Carolyn, glad to hear you've enjoyed your GBB day visit.

    Malar, the 'wet' season will be here soon and I'll start complaining about too much rain then. Lol!

    Marissa, fingers crossed that the 'wet' this year is mild for both of us compared to last year. I really don't want to go through all that again anytime soon!

    Veronica, the Daylilies are the special treats out in my garden right now. They really do brighten up the drab surrounds.

    Cynthia, the white Bauhinia is fairly common here, but nowhere near as commonplace as the pink. It's interesting to hear about the native white that grows in your area. I just love the white Bauhinia flowers.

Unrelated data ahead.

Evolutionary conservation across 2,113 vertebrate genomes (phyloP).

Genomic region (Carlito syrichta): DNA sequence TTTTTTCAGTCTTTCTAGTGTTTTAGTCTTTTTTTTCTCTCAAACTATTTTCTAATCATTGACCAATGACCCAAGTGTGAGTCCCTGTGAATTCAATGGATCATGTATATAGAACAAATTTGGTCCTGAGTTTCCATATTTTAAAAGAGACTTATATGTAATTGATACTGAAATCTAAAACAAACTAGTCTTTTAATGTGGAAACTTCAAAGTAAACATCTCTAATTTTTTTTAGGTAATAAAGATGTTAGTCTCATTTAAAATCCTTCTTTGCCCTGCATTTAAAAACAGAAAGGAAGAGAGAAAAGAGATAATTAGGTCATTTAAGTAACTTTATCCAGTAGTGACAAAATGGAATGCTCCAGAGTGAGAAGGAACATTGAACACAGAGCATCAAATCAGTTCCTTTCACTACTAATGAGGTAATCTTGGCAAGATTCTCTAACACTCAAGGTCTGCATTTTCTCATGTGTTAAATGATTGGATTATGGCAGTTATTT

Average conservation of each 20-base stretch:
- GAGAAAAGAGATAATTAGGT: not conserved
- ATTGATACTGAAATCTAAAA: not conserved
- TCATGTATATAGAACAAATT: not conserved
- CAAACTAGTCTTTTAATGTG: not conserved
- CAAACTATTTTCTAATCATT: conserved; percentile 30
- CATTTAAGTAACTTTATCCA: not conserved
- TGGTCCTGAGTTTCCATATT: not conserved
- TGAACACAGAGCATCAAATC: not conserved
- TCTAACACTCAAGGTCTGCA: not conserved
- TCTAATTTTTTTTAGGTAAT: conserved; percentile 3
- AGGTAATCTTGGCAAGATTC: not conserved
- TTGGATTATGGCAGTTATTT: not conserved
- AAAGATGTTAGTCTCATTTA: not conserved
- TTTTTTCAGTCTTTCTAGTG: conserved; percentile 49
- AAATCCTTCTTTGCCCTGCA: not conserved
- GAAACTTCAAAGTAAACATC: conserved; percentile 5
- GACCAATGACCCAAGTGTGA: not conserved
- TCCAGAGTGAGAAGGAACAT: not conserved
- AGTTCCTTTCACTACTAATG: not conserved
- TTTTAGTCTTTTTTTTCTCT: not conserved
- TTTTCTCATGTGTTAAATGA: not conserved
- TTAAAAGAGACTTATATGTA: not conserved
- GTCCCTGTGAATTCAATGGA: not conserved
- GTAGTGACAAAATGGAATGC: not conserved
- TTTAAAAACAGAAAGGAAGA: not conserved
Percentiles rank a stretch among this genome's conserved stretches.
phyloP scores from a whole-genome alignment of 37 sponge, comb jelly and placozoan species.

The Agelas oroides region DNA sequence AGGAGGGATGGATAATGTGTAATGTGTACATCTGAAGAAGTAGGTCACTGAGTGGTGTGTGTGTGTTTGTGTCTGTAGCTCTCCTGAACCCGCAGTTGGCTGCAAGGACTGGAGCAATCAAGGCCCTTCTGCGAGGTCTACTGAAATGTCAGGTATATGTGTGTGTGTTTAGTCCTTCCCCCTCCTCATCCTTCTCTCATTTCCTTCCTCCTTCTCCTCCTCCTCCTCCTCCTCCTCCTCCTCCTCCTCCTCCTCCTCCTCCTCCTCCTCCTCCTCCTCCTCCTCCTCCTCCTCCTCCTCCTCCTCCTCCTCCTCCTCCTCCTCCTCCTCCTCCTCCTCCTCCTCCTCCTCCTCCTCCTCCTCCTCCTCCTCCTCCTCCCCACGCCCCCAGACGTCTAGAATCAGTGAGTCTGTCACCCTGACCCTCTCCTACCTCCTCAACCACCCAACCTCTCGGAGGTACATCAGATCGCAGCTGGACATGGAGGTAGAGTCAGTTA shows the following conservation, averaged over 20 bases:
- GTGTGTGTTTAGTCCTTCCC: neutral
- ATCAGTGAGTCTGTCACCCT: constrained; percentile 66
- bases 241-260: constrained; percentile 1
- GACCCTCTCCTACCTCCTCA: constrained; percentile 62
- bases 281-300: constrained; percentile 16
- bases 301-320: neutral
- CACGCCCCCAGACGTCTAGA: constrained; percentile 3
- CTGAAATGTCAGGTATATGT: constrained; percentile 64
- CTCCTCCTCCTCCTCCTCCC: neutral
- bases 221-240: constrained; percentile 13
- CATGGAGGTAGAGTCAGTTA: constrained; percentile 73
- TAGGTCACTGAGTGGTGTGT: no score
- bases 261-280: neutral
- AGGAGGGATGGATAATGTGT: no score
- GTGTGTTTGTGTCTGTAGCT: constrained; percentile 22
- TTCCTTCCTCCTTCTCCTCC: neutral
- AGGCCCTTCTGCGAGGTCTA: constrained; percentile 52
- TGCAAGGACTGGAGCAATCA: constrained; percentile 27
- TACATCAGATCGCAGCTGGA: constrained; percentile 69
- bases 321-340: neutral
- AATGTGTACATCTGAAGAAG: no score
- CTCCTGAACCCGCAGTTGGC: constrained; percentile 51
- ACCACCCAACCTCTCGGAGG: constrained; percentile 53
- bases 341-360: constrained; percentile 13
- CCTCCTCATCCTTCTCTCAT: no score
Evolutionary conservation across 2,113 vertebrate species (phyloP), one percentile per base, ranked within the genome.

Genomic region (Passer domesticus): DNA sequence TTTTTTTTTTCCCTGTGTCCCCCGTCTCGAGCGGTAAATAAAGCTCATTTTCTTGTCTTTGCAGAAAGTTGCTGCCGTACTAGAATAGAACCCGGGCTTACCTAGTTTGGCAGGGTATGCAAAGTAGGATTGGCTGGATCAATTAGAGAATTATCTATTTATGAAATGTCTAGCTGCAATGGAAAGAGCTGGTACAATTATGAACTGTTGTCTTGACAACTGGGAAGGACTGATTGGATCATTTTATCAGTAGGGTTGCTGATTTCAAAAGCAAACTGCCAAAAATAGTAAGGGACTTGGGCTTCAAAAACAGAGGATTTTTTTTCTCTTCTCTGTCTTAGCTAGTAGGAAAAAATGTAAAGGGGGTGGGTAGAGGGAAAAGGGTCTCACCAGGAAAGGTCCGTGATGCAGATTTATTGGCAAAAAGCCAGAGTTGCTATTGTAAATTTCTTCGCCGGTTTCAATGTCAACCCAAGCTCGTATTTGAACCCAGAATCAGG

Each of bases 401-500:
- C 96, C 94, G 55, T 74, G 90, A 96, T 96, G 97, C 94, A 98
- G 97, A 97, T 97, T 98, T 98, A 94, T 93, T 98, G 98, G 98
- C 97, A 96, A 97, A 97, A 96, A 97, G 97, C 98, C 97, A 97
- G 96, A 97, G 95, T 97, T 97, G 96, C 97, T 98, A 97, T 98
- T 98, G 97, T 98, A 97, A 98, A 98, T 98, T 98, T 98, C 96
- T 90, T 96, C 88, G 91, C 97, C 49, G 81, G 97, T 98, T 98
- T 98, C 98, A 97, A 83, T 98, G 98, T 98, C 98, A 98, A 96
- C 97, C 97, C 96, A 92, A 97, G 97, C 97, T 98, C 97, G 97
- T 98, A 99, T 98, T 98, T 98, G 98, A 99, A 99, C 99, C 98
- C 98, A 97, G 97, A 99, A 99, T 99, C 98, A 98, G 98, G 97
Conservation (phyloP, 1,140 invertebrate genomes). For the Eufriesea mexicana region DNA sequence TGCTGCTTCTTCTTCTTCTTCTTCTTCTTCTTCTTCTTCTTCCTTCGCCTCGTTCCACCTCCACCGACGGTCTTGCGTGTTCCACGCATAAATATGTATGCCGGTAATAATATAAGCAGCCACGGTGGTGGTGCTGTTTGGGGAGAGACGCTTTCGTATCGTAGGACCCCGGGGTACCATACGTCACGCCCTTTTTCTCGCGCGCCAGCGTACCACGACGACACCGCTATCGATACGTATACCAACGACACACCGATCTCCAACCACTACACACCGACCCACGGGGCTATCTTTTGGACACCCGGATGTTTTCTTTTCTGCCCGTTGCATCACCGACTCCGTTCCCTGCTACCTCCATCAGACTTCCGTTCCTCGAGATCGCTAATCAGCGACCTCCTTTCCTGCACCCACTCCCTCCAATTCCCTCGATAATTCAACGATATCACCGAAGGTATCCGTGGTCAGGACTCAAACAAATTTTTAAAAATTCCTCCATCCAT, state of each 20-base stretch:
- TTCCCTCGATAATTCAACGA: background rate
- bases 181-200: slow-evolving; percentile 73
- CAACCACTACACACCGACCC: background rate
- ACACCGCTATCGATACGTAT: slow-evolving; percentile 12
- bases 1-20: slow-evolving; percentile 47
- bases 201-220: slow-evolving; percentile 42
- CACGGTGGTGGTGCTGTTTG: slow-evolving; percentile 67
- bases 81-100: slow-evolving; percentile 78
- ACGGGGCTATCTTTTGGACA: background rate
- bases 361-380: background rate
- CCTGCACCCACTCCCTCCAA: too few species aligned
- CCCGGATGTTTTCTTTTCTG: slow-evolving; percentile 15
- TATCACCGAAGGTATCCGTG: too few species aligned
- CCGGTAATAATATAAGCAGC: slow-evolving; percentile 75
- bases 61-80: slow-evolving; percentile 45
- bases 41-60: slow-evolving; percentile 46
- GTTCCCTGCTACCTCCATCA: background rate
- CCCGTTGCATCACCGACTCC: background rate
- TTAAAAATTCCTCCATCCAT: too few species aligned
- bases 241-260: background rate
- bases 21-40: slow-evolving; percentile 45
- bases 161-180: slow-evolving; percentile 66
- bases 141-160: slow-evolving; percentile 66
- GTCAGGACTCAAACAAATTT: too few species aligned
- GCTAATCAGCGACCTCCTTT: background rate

Sweetbay, yes we go six months without rain here every year. Sometimes the 'dry' stretches out to nine months!

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  20. Oh, I love the first picture. Also the poinciana flowers, and the fourth picture of the eucalypts against the sky.

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  21. Beautiful and colorful flowers in the garden.

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  22. One of the things to me that is very special about your garden is the contrast between lovely garden specimens like the exotic lilies and the majestic gum trees. I do hope you have no more cyclones and the summer isn't too challenging.